Flooded Ancient Maya Salt Works, Paynes Creek National Park, Belize

Part of: Society for American Archaeology 82nd Annual Meeting, Vancouver, BC (2017)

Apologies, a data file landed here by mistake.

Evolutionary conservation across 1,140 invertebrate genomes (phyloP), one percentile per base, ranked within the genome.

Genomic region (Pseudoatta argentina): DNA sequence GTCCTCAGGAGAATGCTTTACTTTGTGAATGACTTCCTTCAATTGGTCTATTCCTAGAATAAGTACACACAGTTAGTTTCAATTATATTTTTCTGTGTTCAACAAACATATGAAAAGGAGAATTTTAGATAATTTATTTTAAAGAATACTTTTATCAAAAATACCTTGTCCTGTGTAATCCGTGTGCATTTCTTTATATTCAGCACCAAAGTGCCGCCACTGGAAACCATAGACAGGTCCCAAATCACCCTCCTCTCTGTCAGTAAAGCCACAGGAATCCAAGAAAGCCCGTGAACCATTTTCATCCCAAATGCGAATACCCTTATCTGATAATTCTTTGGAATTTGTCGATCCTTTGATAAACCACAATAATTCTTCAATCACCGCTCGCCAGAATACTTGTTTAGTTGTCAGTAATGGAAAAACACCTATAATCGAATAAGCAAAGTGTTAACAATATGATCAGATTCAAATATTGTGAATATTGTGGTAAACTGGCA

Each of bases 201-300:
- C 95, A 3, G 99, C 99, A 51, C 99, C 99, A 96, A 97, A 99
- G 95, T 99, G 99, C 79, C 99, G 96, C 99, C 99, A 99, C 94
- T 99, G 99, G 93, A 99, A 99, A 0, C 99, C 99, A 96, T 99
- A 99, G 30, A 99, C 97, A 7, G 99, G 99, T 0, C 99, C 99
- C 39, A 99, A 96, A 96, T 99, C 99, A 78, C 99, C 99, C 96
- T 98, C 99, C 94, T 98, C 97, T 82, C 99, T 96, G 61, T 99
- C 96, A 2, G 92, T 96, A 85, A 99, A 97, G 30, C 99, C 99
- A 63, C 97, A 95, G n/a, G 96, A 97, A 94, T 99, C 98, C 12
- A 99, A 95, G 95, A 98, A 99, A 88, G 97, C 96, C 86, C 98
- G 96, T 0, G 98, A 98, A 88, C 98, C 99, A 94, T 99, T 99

The session discusses research at the Paynes Creek Salt Works, as well as comparisons with other ancient Maya salt works. Excavations and sediment coring carried out between 2009 and 2015 investigated the nature of the Classic period (A.D. 300-900) salt industry that used wooden buildings preserved below the sea floor in a shallow, salt-water coastal lagoon. Salt was produced by evaporating brine in pots over fires as indicated by briquetage, the remains of pottery vessels and supports used in the salt production. Ten underwater salt works were selected for transect excavations. Land sites with earthen mounds were excavated to evaluate their role in the salt industry. Sediment coring, as well as collection of marine sediment from underwater excavations focused on the timing and rate of sea-level rise. Remote sensing using an automated research vessel, as well as air photography from a drone augmented the systematic flotation survey on Research Flotation Devices (RFDs). The Paynes Creek Salt Works, with evidence of infrastructure of production and distribution, provide a model for other salt works along the coast that lack preserved wood, as well as expanding the types of salt production known from inland and coastal salt works.